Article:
Source: Journal of Investigative Dermatology - Category: Dermatology Authors: Tags: Genetics and Cell Based Therapy Source Type: research
PMID: 31468505 [PubMed - as supplied by publisher]
Source: The British Journal of Dermatology - Category: Dermatology Authors: Tags: Br J Dermatol Source Type: research
AbstractPurpose of ReviewAs both onychomycosis and HIV/AIDS are frequently encountered, we aimed to make a review of the existent information to this moment, including classification, evaluation and treatment.Recent FindingsThe new description of dermatophytes will surely originate changes in the classification and probably in the therapeutic approach. Also, we must be watchful for the modifications that may develop in this pathology with the newer antirretrovirals which are in constant evolution and could modify the patients ’ response to dermatophytosis.SummaryAt this moment, we know that onychomycosis is very comm...
Source: Current Fungal Infection Reports - Category: Infectious Diseases Source Type: research
Onychomycosis is a common disorder that is difficult to cure. It has a prevalence ranging from 2-13% globally, across all age groups. Prevalence is lower in children (0.7%), but athletes are 2.5-fold more likely to develop the disease, with toenail infections 7 times more prevalent than infection of the fingernails. This is a concern for athletes as it can interfere with their performance. The risk of developing onychomycosis is increased by the warm environment of many sports activities, the use of occlusive footwear, the warm, moist environment associated with socks and sweating, shared, close quarters among athletes, an...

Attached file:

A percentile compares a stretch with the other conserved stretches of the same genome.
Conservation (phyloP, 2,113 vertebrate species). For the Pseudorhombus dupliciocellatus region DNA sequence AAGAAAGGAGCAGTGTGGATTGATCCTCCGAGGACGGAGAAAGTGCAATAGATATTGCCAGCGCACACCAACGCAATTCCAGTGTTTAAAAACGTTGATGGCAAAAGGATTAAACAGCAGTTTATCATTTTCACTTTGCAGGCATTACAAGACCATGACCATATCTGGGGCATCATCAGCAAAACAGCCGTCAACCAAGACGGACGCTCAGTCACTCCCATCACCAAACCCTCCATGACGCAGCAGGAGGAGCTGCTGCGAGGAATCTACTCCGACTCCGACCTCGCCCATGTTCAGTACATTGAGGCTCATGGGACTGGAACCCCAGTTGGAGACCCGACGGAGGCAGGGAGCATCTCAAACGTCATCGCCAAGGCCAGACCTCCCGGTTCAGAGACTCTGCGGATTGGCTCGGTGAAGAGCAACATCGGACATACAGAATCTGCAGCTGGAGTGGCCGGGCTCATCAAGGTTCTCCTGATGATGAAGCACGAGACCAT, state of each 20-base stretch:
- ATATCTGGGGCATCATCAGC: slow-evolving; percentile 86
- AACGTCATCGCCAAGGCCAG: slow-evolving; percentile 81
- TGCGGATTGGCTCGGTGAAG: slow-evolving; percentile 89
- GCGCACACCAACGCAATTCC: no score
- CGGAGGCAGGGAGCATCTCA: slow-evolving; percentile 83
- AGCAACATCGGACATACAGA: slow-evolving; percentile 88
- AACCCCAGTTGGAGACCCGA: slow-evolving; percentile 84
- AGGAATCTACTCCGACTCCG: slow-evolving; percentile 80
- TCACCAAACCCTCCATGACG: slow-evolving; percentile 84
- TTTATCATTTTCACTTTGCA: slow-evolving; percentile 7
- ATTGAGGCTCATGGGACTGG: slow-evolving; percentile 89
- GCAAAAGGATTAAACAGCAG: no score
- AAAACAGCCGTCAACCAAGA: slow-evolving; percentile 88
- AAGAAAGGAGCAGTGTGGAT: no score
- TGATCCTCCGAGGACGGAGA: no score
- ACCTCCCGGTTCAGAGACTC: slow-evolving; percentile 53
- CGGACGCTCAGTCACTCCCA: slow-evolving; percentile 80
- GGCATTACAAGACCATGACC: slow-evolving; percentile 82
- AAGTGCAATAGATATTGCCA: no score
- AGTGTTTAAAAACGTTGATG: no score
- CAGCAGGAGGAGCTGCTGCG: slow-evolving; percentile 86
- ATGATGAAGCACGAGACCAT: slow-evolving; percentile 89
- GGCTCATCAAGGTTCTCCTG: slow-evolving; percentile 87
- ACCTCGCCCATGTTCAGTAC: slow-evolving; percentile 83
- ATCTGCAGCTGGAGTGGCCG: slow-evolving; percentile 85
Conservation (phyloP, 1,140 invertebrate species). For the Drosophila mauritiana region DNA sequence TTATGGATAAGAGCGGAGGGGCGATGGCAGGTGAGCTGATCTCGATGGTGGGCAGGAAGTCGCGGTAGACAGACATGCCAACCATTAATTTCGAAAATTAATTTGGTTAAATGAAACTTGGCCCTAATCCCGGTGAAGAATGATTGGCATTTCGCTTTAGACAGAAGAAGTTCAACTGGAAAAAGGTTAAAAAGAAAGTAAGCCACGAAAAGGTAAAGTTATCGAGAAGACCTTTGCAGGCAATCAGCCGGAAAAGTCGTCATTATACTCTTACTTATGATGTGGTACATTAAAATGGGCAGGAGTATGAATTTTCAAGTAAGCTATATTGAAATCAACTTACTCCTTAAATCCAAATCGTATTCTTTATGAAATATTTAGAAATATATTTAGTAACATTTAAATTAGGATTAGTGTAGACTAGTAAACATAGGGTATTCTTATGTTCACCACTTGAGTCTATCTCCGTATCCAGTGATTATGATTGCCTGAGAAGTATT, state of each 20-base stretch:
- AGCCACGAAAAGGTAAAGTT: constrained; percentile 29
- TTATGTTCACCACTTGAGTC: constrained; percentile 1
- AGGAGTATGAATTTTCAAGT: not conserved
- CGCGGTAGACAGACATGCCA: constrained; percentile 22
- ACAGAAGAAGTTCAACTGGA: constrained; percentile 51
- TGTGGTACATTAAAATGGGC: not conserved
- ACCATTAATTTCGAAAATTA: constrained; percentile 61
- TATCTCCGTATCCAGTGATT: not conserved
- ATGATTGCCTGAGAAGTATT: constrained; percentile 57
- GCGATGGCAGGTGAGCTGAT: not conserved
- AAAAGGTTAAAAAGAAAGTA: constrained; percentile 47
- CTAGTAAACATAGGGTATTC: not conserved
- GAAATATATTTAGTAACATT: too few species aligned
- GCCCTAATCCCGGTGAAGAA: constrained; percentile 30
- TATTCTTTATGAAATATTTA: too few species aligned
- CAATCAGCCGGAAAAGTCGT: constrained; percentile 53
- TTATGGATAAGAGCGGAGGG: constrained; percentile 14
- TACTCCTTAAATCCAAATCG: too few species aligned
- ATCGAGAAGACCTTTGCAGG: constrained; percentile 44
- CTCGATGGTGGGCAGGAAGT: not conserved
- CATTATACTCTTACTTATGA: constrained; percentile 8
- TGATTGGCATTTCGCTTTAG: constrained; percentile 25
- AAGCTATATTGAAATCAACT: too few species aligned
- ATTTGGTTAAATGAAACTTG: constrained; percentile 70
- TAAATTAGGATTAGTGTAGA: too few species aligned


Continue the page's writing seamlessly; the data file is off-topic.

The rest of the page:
Source: Journal of the American Academy of Dermatology - Category: Dermatology Source Type: research
Purpose: Onychomatricoma is an uncommon but benign neoplasm of the nail matrix that has been rarely reported in literature and often misdiagnosed. Fewer than 100 cases have been reported, and multiple tumors were initially misdiagnosed and treated as primary onychomycosis. It predominantly affects women (2-16:1) with a peak incidence in the fifth decade with only one pediatric case ever been reported. It is most commonly seen in Caucasians and has a predilection for fingers rather than toes. The classic clinical signs of OM include xanthonychia, nail plate hypertrophy, splinter hemorrhages, transverse overcurvature of the ...
Source: Journal of the American Academy of Dermatology - Category: Dermatology Source Type: research
More News: Dermatology | Food and Drug Administration (FDA) | Onychomycosis | Skin | Study